Of her award-winning piece, Rise, Gordon says: “I’ve heard that an artist is essentially always painting the same theme over and over, and if that’s true, then this painting, Rise, was definitely the start of many more paintings on the theme of ‘breaking down to break through.’ I remember being overjoyed when I got the news that it had been selected for an award in the Artist’s Magazine Competition. I was sitting on a rock by the ocean in Norway, during an apprenticeship with Odd Nerdrum, when I got the news. That was around the time that I decided to pursue my MFA at the New York Academy of Art. This was such a special time in my life and it was enhanced so much by the Artists Magazine.”

Rise by Kristy Gordon (oil on canvas, 60×48)

Animal/Wildlife — Koo Schadler

Koo Schadler (kooschadler.com) is a master of egg tempera painting and silverpoint drawing.  She has taught workshops on traditional techniques and Old Master design across the United States and abroad for more than 20 years. Her book, Egg Tempera Painting, has been sold to artists in 49 states and in 35 countries around the world. Schadler’s paintings and drawings have won a number of awards, including an award in the Artists Magazine Annual Competition, in 2008. Her work is a part of more than 400 private and corporate collections, and in the permanent collections of many museums including the Fine Arts Museum of San Francisco; the Lauren Rogers Museum of Art, in Mississippi, and the Philadelphia Athenaeum.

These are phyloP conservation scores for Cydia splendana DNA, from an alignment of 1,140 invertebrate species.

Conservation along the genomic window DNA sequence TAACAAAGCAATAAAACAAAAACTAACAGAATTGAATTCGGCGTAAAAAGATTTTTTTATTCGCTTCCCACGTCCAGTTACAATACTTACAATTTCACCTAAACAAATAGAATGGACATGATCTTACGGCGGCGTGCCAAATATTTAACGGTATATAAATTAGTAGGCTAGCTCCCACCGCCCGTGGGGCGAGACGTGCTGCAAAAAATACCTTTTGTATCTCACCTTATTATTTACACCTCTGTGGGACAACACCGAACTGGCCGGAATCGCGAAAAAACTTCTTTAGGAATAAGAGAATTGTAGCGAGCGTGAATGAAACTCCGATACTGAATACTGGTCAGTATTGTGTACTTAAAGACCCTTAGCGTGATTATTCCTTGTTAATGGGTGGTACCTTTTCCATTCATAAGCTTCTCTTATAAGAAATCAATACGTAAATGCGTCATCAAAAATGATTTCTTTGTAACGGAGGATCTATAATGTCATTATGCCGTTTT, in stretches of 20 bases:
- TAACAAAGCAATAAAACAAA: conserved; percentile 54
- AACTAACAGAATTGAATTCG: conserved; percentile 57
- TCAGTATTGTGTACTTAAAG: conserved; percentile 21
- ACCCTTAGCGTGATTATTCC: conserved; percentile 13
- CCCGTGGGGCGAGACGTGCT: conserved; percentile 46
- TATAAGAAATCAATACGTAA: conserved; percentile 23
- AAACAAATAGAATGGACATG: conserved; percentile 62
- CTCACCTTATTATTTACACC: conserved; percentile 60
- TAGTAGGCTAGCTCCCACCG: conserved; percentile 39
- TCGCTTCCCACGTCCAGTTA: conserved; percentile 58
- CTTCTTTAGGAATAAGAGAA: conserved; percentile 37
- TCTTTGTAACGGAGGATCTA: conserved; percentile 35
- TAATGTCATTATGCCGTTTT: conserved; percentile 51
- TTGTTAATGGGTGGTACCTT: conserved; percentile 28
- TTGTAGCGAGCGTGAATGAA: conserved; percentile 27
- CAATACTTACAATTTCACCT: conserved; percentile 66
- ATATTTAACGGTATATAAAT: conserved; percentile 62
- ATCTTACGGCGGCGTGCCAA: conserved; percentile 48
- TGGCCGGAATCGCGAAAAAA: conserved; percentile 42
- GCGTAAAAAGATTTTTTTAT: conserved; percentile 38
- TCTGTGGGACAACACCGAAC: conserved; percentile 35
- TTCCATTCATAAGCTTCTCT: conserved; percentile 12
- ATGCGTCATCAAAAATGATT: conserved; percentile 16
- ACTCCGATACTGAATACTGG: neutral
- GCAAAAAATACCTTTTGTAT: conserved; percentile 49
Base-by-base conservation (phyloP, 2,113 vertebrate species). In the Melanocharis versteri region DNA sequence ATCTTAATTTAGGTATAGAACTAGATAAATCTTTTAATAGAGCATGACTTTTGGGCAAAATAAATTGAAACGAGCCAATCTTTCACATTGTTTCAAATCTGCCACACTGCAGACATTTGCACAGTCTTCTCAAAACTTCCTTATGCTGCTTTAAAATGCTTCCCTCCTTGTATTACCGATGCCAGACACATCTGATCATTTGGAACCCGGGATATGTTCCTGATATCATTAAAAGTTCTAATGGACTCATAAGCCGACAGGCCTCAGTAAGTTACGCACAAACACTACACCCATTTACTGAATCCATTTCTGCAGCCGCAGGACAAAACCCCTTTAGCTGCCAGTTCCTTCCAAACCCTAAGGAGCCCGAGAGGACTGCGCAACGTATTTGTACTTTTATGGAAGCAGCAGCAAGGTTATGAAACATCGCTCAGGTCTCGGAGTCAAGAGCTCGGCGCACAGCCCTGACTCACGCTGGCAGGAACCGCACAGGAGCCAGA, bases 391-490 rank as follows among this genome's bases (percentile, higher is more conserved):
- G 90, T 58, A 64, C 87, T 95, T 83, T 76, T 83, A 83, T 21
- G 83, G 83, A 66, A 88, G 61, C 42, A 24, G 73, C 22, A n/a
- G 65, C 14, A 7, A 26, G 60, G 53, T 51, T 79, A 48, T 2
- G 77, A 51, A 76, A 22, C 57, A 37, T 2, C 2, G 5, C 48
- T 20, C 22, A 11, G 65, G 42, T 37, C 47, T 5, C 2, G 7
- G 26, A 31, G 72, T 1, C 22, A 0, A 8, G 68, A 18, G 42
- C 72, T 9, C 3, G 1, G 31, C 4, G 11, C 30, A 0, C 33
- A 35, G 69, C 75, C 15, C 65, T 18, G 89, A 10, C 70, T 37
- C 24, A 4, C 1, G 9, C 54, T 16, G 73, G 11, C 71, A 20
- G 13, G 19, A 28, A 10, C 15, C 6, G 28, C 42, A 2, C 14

Of her award-winning piece, Flicker and Virgil, Schadler says: “In my nearly 30 year career as a professional artist, I still count among the highlights the day I received a phone call from The Artists Magazine notifying me that I’d placed second in the animal category of their 2008 annual competition. I was thrilled! It felt so affirming of my work. It drew many students to my workshops (people often came to class holding the issue that showed my prize-winning painting, eager to share how they’d first learned of my artwork). The prize money for an emerging artist was nice, too. I was and remain grateful for that wonderful boost to my morale and career.”  

Flicker and Virgil by Koo Schadler
(egg tempera on true gesso panel, finished with oil, 8 x 8)

Landscape — John Salminen